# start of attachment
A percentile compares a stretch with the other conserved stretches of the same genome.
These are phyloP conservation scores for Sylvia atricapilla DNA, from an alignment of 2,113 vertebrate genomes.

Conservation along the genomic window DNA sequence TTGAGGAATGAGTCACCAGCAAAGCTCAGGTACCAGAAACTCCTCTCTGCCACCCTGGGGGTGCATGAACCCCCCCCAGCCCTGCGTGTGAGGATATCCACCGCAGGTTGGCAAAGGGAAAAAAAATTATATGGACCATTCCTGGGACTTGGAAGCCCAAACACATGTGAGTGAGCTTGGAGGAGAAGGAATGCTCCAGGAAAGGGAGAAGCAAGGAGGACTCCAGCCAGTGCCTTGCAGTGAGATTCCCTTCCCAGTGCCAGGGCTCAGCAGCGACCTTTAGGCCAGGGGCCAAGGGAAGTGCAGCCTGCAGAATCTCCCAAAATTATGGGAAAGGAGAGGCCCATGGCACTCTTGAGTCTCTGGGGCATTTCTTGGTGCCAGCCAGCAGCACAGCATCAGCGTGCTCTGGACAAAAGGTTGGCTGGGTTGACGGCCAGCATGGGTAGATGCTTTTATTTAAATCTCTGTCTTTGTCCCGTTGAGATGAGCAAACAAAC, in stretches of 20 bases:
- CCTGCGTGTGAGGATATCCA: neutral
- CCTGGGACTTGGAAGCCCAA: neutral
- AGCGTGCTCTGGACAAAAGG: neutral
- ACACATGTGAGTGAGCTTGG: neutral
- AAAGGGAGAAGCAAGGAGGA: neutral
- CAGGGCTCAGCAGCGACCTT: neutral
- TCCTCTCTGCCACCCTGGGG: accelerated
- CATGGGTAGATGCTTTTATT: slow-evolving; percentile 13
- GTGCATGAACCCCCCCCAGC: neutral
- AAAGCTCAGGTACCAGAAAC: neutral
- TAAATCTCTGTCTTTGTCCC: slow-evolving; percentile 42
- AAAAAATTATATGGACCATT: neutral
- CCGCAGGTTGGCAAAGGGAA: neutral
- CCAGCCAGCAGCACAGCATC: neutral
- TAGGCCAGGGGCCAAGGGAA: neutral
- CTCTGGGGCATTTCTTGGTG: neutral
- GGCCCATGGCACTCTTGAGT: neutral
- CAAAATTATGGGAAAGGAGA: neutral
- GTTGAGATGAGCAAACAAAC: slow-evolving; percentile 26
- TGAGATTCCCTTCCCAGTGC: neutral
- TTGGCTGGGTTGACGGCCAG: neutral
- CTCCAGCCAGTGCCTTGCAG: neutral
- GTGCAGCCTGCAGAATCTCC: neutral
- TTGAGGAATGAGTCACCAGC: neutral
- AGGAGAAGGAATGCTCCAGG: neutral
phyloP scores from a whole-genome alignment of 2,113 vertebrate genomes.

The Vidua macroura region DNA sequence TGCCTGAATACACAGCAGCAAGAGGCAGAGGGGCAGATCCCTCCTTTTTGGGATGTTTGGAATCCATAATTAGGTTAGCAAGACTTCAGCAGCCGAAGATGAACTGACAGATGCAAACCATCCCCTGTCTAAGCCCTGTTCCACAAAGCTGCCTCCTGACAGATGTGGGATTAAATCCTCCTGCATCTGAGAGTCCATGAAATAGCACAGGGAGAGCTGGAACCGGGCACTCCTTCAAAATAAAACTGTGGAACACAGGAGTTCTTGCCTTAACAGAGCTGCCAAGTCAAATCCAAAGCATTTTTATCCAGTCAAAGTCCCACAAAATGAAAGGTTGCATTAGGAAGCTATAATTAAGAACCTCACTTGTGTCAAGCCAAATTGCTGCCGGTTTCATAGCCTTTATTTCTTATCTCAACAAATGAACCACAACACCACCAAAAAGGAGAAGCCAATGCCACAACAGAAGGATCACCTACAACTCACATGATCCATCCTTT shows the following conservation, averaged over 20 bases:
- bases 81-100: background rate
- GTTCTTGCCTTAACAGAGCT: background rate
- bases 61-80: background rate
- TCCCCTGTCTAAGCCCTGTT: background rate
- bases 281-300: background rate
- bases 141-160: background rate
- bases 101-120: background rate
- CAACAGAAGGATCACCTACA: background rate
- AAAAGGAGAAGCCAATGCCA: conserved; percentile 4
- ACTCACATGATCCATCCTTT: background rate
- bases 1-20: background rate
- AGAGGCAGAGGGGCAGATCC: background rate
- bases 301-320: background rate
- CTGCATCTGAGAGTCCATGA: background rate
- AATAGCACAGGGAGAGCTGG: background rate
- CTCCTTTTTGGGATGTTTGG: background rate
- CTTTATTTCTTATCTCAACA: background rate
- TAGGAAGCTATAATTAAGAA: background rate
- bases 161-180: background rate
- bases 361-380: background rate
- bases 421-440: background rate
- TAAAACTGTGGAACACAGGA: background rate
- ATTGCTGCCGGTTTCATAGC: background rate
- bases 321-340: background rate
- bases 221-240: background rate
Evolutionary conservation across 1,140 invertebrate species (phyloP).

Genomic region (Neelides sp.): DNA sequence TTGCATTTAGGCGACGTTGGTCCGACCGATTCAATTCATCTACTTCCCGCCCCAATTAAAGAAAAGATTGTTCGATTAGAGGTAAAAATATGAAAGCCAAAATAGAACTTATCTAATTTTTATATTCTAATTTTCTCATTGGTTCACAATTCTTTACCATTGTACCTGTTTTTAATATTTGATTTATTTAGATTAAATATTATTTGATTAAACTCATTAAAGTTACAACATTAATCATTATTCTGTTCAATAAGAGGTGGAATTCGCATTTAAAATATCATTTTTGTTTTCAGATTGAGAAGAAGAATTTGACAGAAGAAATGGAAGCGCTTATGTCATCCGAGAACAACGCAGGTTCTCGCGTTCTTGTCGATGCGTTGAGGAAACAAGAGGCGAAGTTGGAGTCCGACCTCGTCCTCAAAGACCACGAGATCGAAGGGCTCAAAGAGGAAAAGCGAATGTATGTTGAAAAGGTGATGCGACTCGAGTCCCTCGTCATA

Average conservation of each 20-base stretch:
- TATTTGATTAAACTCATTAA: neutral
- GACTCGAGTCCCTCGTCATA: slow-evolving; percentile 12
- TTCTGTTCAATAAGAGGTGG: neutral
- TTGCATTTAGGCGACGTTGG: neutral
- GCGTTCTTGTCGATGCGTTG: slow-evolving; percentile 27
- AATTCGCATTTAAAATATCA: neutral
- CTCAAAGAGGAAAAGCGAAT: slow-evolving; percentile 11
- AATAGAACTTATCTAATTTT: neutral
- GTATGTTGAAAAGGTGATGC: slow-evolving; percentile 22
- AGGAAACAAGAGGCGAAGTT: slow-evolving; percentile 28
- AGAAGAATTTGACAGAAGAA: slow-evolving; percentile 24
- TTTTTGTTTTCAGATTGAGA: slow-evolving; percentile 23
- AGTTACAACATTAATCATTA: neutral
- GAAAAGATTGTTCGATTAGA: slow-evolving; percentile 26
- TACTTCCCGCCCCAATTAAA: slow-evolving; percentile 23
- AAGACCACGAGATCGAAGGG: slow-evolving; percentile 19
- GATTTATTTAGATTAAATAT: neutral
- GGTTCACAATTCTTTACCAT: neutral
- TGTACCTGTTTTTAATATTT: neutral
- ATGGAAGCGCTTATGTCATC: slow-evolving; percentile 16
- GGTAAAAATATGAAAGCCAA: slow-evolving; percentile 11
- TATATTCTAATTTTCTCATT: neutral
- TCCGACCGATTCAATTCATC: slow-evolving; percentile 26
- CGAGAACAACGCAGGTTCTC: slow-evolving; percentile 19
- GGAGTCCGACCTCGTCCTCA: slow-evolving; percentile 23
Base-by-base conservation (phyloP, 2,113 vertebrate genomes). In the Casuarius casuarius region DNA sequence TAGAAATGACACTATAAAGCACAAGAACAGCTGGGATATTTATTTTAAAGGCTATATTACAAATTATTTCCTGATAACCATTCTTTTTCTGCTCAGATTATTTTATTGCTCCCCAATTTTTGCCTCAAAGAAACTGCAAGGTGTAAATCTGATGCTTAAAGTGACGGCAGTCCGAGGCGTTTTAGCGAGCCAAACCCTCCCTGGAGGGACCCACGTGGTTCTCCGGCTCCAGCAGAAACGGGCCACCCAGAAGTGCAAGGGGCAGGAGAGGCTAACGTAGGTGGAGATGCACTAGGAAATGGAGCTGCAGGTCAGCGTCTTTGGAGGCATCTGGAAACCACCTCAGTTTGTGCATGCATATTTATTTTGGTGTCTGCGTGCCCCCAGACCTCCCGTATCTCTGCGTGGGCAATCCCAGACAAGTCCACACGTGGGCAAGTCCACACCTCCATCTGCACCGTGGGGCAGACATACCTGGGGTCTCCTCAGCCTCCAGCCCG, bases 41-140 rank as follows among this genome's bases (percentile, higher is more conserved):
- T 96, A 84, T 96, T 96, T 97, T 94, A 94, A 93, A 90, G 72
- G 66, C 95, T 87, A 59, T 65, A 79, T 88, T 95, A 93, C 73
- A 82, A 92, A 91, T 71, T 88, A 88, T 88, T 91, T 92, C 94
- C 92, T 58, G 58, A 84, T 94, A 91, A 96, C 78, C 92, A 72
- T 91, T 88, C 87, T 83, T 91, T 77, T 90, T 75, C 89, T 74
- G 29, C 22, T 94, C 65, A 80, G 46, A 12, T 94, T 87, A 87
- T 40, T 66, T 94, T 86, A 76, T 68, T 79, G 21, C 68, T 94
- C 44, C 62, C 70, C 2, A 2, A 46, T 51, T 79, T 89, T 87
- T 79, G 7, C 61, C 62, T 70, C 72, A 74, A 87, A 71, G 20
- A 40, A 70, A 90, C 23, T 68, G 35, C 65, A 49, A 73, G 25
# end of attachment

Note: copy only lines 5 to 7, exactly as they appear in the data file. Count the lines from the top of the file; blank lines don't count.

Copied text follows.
- CCTGGGACTTGGAAGCCCAA: neutral
- AGCGTGCTCTGGACAAAAGG: neutral
- ACACATGTGAGTGAGCTTGG: neutral